Mendelssohn – Piano Concerto No.1 in G minor, Op.25
Mahler – Symphony No.1 in D minor
Whenever I have heard this orchestra from Tatarstan I have never failed to be surprised at the fascinating young musicians that are presented here but nothing prepared me for the artistry and brilliance of the eleven-year old Alexandra Dovgan from Moscow. Dovgan has been winning piano competitions from the age of seven, and last year she won the Grand Piano International Competition in Moscow in a performance of this concerto accompanied by Sladkovsky and the State Symphony Orchestra (Svetlanov).
This marked the opening of the month-long Music Festival dedicated to the orchestra’s first chief conductor Nathan Rakhlin. Rakhlin was one of the group of Soviet conductors who won celebrity status in 1938 along with Mravinsky, Melik-Pashayev, and Kondrashin in the First Conductors Competition. To open the month long festival in honour of the founder of this orchestra was a prestigious occasion and also reveals the high respect given her by the orchestra’s Music Director and Chief Conductor Alexander Sladkovsky. One could not open such a festive event more auspiciously then with the youthfully fresh romantic concerto by Mendelssohn.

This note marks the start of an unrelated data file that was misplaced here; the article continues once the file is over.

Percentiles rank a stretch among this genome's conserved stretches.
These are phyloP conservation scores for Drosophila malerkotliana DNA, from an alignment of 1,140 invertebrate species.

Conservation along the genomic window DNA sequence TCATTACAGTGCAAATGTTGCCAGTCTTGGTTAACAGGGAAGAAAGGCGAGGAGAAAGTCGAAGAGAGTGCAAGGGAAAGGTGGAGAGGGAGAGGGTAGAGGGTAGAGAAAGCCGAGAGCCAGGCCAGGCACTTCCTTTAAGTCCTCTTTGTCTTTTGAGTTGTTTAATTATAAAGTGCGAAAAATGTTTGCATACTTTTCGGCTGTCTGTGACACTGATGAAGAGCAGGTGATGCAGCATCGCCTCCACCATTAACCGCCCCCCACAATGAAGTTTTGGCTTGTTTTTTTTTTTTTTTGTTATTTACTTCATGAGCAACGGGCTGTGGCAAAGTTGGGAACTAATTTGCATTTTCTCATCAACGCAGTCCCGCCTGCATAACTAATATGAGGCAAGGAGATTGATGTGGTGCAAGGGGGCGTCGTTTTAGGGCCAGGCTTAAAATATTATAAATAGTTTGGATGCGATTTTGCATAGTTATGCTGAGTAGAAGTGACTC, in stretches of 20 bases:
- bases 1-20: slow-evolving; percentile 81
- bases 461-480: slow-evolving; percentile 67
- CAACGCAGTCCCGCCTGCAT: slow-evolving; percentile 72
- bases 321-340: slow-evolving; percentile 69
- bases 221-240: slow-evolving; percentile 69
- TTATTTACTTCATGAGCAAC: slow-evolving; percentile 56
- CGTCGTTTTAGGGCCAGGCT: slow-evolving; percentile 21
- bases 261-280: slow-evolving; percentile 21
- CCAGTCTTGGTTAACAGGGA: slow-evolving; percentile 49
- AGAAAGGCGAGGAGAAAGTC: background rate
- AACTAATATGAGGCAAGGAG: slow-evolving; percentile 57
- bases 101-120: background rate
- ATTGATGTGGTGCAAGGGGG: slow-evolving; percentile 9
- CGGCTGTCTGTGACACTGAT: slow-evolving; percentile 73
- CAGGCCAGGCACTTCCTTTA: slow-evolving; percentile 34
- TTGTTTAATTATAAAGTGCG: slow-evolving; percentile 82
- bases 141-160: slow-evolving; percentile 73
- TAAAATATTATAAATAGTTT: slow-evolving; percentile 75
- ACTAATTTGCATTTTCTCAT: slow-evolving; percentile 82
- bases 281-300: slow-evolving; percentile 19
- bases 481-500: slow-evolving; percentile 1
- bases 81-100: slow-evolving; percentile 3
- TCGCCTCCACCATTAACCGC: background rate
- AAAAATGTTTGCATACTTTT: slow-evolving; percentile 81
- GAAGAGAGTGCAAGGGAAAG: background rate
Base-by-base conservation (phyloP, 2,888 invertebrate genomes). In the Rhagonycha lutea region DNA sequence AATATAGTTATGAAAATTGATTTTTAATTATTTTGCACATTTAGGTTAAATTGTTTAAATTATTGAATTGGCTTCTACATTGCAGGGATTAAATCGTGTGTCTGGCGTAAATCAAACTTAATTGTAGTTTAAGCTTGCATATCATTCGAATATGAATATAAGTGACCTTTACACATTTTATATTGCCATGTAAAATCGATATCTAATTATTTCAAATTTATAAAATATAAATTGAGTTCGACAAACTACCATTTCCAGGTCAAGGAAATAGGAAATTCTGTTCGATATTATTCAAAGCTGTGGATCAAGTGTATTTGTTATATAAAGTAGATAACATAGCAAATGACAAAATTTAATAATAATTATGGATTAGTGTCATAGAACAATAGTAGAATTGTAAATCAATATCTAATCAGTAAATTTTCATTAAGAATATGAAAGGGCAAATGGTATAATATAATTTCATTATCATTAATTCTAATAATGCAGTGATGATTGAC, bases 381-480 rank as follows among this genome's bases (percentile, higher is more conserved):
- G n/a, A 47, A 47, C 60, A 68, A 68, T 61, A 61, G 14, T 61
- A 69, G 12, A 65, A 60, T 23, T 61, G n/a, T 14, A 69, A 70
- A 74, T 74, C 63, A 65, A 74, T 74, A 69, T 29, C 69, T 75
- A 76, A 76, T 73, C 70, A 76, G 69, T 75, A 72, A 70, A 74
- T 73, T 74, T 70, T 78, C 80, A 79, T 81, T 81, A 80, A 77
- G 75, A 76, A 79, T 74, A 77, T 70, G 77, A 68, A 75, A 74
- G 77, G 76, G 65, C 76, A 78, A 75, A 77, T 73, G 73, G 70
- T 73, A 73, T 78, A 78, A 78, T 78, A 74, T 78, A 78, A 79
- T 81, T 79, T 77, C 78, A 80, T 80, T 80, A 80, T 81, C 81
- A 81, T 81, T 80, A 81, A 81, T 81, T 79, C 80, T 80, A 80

The appearance of this young girl in her white dress was akin to a fairy-like adventure wholly apt for such a festive occasion here in the packed hall in Kazan. This was the first occasion in which this orchestra has played a piece by Mendelssohn under Sladkovsky. With the thunderous chords of the opening bars, and the piano entry with her crystal-clear articulation – given sensitive support from Sladkovsky and his musicians – all of our expectations were realised. In this child-like and youthfully fresh, yet astonishingly romantic, music she showed breath-taking technique and mastery. It was clear too that the young soloist was listening to the musicians and finding eye contact with the woodwind players. Following the idea on the low strings in the Andante, she picked up the bright theme, and delightfully brought fresh colours into play. This was a beautiful passage of almost heavenly playing, blending child-like enthusiasm with enchantingly intoxicating music-making. Dovgan brought out all the tenderness and freshness of the music and the spring-like ideas proved marvellously suited to her artistry; the rondo was masterfully performed without the slightest degree of nerves as if she has been playing this music for years. It was wonderful to witness her delight in performing and her youthful presence at the keyboard: her glancing around the hall at moments of rest was as if this was something to which she was already accustomed. She seemed to take pleasure at the music-making process. Following the roar of applause after the closing bars, this gifted teenage pianist played a delightful encore of Rachmaninov’s Prelude in D minor.